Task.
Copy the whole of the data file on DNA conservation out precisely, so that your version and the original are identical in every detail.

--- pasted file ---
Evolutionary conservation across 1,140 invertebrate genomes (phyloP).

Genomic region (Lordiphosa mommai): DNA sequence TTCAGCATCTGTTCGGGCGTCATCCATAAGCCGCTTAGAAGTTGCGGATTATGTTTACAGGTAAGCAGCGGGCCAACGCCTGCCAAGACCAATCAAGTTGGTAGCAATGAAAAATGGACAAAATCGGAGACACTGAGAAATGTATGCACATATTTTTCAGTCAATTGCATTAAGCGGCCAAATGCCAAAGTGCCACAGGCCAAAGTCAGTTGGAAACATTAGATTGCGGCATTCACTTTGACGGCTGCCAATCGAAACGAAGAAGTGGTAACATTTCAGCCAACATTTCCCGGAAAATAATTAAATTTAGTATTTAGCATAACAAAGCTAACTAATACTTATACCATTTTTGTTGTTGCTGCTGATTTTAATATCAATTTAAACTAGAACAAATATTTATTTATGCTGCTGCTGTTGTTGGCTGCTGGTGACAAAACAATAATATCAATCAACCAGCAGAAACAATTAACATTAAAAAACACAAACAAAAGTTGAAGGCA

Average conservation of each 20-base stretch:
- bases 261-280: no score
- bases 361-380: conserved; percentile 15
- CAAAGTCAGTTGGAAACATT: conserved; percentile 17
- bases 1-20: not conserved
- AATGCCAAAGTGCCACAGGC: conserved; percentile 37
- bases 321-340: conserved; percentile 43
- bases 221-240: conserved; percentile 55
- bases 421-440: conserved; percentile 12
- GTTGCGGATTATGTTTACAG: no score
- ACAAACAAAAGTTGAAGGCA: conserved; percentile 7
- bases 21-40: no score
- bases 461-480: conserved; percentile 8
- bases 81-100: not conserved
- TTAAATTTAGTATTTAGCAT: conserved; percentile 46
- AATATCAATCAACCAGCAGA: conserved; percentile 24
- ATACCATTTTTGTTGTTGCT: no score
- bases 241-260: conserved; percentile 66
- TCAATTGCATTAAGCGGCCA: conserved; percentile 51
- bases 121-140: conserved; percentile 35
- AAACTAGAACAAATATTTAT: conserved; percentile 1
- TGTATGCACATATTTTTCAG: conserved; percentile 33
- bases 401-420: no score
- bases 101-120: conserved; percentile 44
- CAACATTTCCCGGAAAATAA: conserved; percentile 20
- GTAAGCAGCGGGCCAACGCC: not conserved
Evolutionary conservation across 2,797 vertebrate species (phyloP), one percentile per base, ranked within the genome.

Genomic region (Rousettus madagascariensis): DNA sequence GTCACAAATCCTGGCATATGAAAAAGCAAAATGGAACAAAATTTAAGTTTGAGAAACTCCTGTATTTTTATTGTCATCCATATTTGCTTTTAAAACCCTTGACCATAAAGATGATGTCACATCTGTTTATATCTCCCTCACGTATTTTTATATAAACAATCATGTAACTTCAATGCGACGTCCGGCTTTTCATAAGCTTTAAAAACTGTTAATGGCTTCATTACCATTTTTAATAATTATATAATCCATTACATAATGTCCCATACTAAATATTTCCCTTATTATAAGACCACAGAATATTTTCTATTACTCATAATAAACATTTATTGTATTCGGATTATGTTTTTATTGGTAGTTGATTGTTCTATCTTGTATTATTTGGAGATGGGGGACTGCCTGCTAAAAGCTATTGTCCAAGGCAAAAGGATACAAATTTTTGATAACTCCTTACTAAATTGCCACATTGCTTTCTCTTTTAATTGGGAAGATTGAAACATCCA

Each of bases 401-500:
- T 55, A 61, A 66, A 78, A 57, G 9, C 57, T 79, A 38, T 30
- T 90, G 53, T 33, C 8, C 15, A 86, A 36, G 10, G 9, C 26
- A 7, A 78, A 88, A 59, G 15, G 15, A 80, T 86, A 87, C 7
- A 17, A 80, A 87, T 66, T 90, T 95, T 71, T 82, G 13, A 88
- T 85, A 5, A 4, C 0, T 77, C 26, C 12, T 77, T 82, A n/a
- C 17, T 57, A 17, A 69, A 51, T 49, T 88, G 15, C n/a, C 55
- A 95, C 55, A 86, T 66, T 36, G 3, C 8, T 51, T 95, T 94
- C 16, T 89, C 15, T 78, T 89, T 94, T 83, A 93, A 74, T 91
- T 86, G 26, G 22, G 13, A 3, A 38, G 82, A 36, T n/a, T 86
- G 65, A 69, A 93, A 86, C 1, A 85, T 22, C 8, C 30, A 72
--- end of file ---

Evolutionary conservation across 1,140 invertebrate genomes (phyloP).

Genomic region (Lordiphosa mommai): DNA sequence TTCAGCATCTGTTCGGGCGTCATCCATAAGCCGCTTAGAAGTTGCGGATTATGTTTACAGGTAAGCAGCGGGCCAACGCCTGCCAAGACCAATCAAGTTGGTAGCAATGAAAAATGGACAAAATCGGAGACACTGAGAAATGTATGCACATATTTTTCAGTCAATTGCATTAAGCGGCCAAATGCCAAAGTGCCACAGGCCAAAGTCAGTTGGAAACATTAGATTGCGGCATTCACTTTGACGGCTGCCAATCGAAACGAAGAAGTGGTAACATTTCAGCCAACATTTCCCGGAAAATAATTAAATTTAGTATTTAGCATAACAAAGCTAACTAATACTTATACCATTTTTGTTGTTGCTGCTGATTTTAATATCAATTTAAACTAGAACAAATATTTATTTATGCTGCTGCTGTTGTTGGCTGCTGGTGACAAAACAATAATATCAATCAACCAGCAGAAACAATTAACATTAAAAAACACAAACAAAAGTTGAAGGCA

Average conservation of each 20-base stretch:
- bases 261-280: no score
- bases 361-380: conserved; percentile 15
- CAAAGTCAGTTGGAAACATT: conserved; percentile 17
- bases 1-20: not conserved
- AATGCCAAAGTGCCACAGGC: conserved; percentile 37
- bases 321-340: conserved; percentile 43
- bases 221-240: conserved; percentile 55
- bases 421-440: conserved; percentile 12
- GTTGCGGATTATGTTTACAG: no score
- ACAAACAAAAGTTGAAGGCA: conserved; percentile 7
- bases 21-40: no score
- bases 461-480: conserved; percentile 8
- bases 81-100: not conserved
- TTAAATTTAGTATTTAGCAT: conserved; percentile 46
- AATATCAATCAACCAGCAGA: conserved; percentile 24
- ATACCATTTTTGTTGTTGCT: no score
- bases 241-260: conserved; percentile 66
- TCAATTGCATTAAGCGGCCA: conserved; percentile 51
- bases 121-140: conserved; percentile 35
- AAACTAGAACAAATATTTAT: conserved; percentile 1
- TGTATGCACATATTTTTCAG: conserved; percentile 33
- bases 401-420: no score
- bases 101-120: conserved; percentile 44
- CAACATTTCCCGGAAAATAA: conserved; percentile 20
- GTAAGCAGCGGGCCAACGCC: not conserved
Evolutionary conservation across 2,797 vertebrate species (phyloP), one percentile per base, ranked within the genome.

Genomic region (Rousettus madagascariensis): DNA sequence GTCACAAATCCTGGCATATGAAAAAGCAAAATGGAACAAAATTTAAGTTTGAGAAACTCCTGTATTTTTATTGTCATCCATATTTGCTTTTAAAACCCTTGACCATAAAGATGATGTCACATCTGTTTATATCTCCCTCACGTATTTTTATATAAACAATCATGTAACTTCAATGCGACGTCCGGCTTTTCATAAGCTTTAAAAACTGTTAATGGCTTCATTACCATTTTTAATAATTATATAATCCATTACATAATGTCCCATACTAAATATTTCCCTTATTATAAGACCACAGAATATTTTCTATTACTCATAATAAACATTTATTGTATTCGGATTATGTTTTTATTGGTAGTTGATTGTTCTATCTTGTATTATTTGGAGATGGGGGACTGCCTGCTAAAAGCTATTGTCCAAGGCAAAAGGATACAAATTTTTGATAACTCCTTACTAAATTGCCACATTGCTTTCTCTTTTAATTGGGAAGATTGAAACATCCA

Each of bases 401-500:
- T 55, A 61, A 66, A 78, A 57, G 9, C 57, T 79, A 38, T 30
- T 90, G 53, T 33, C 8, C 15, A 86, A 36, G 10, G 9, C 26
- A 7, A 78, A 88, A 59, G 15, G 15, A 80, T 86, A 87, C 7
- A 17, A 80, A 87, T 66, T 90, T 95, T 71, T 82, G 13, A 88
- T 85, A 5, A 4, C 0, T 77, C 26, C 12, T 77, T 82, A n/a
- C 17, T 57, A 17, A 69, A 51, T 49, T 88, G 15, C n/a, C 55
- A 95, C 55, A 86, T 66, T 36, G 3, C 8, T 51, T 95, T 94
- C 16, T 89, C 15, T 78, T 89, T 94, T 83, A 93, A 74, T 91
- T 86, G 26, G 22, G 13, A 3, A 38, G 82, A 36, T n/a, T 86
- G 65, A 69, A 93, A 86, C 1, A 85, T 22, C 8, C 30, A 72